Tiny questions with quick answers - continuing thread


Diolch aran.


Not at all! But it’s quite a handy bit of knowledge if you visit Wales between November and March :wink:

I also meant “root” not “route” of the word…good old consistent English eh?! :joy:


I got used to being confused by English language. :wink:

As for try, from your comment and @gruntius I could guess it was a score. And I know in rugby you either take the ball beyond a line or kick it high enough between two poles, but couldn’t guess which one it was.
So I looked it up in the dictionary, and oh, I knew the the Italian word for it: meta.

Now the funny thing. if you translate back meta into English, you get goal.
That’s ironical: the team that tries harder to score a try, but rarely succeed in its goal, calls it “goal”; the best teams that way more often reach their goal, call it try. :dizzy_face:


I’ve come across the word meta in scientific terms and it seems to mean “in between” and a prefix or term imported from Greek I think. I guess it didn’t come into Welsh, where I guess “rhwng” would be used, but might be linked to English middle?? , although that’s just a purely unsubstantiated guess on my part.

A couple of other greek words used in scientific terms that might questionably link to Welsh words - maybe with an intermediary Latin link? , or maybe and quite possibly just by pure coincidence simply sound or feel similar, might be traws and trans, ortho and wrtho, cis and cyf, de and dextro and very very speculatively para and parhau.


We have the greek meta- in many Italian words too. But the one that ended up in rugby comes from the Roman Circus and is not related (and probably didn’t influence many words around Europe, even though at times they might sound similar - like it often happened I see!)


Can meta just be rhwng-" ?

What is meta-analysis?


As for try, from your comment and @gruntius I could guess it was a score.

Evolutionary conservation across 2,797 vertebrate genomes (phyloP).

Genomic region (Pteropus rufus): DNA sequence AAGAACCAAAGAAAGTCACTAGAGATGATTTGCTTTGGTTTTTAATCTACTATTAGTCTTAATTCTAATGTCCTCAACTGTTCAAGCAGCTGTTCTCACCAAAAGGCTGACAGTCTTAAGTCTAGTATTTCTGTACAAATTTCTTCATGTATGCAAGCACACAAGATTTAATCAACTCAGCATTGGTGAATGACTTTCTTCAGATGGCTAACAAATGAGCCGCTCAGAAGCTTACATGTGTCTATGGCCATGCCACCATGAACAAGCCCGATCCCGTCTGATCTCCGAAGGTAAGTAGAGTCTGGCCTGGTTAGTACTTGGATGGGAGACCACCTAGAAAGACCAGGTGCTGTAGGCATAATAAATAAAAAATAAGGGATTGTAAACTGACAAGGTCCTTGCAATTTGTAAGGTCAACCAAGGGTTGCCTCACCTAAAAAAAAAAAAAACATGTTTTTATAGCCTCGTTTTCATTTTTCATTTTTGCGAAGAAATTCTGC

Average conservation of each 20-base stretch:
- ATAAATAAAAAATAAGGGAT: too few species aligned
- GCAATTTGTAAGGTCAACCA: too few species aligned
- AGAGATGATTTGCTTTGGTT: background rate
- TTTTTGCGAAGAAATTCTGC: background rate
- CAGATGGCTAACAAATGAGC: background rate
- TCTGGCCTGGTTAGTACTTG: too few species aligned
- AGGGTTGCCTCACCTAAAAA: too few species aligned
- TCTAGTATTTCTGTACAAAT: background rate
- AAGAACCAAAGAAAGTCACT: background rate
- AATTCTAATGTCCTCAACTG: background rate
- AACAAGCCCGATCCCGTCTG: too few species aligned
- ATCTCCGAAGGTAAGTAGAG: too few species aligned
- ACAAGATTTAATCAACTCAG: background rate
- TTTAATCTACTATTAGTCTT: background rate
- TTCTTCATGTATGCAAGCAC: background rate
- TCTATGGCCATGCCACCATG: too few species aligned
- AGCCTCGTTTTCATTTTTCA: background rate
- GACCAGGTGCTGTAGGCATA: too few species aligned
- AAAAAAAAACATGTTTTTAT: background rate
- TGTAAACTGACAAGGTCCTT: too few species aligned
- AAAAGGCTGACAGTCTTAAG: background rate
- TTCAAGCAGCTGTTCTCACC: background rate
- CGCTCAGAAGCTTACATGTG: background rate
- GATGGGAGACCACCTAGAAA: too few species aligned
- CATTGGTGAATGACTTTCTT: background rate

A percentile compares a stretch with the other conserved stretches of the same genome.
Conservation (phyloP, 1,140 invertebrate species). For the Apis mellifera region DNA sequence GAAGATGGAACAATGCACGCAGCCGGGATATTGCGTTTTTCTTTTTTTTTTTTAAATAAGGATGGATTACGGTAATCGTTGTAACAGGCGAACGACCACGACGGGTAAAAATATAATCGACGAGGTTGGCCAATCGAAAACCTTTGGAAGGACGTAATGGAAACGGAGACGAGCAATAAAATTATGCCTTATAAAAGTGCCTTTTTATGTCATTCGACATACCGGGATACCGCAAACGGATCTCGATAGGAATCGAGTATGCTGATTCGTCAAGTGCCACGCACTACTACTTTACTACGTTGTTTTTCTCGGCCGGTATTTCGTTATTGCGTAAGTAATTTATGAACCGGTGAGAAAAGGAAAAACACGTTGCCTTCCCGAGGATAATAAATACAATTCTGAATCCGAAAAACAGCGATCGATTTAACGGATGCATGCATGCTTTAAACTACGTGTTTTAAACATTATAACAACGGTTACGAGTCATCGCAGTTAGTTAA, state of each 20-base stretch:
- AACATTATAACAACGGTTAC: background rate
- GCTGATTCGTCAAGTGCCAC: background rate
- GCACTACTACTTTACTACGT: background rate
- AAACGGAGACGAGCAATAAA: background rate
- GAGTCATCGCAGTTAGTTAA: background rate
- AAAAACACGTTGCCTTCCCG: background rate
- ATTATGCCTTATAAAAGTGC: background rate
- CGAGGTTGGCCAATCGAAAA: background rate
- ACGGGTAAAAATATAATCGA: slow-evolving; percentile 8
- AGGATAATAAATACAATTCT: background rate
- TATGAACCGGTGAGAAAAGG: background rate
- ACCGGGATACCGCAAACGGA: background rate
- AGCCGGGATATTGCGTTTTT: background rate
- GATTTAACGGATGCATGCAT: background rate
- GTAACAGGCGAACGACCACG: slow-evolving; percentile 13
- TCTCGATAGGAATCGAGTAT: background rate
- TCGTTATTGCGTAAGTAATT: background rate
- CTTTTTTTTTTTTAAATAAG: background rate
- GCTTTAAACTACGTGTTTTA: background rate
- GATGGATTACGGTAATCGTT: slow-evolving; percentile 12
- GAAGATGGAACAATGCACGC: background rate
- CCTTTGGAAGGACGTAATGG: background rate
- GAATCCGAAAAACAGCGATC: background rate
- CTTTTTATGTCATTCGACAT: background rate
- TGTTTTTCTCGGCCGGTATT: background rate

In rugby union (15 players) or rugby league (13 players) a try is scored by any player crossing the oponent’s goal line and touching the ball under control on the ground before the dead ball line. A try can be converted by any player (usually the best kicker) kicking the ball from a spot at the same distance from the touch (side) line as the touch down between the two upright goal paosts and above the horizontal bar. The try is then “converted” into a goal. In rugby union the try is (as I write) worth 5 points and a successful conversion kick adds a further 2 points. (corrected with thanks to @stephenbranley

Never mind all that. If you want to know what a try is, you won’t do better than watch what I and many others consider to be the best try ever. It was scored by a Welsh national hero, Sir Gareth Edwards. It’s a bit blurry and antique (1973) but you’ll get the idea. “That” try


A try is worth 5 points in Union and 4 in League. In both codes the conversion adds an extra 2.

Tries haven’t been worth three points for decades!

Incidentally, the term “try” comes from the fact that it originally scored zero points, but allowed the team a kick at goal to attempt the “conversion” - converting the try at goal into a goal.


Alright, thanks for the crash course, everybody. :grinning:

Ooh, that was impressive, for sure! :open_mouth::open_mouth:
Now any try I’ll get the chance to see is going to look lame in comparison, though! :wink:
(and very cool sideburns by the way)


OMG @stephenbranley I’ve been making more and more of these gaffs recently and they’re beginning not to be funny. :worried: :worried:

You are, of course, absolutely right. :blush: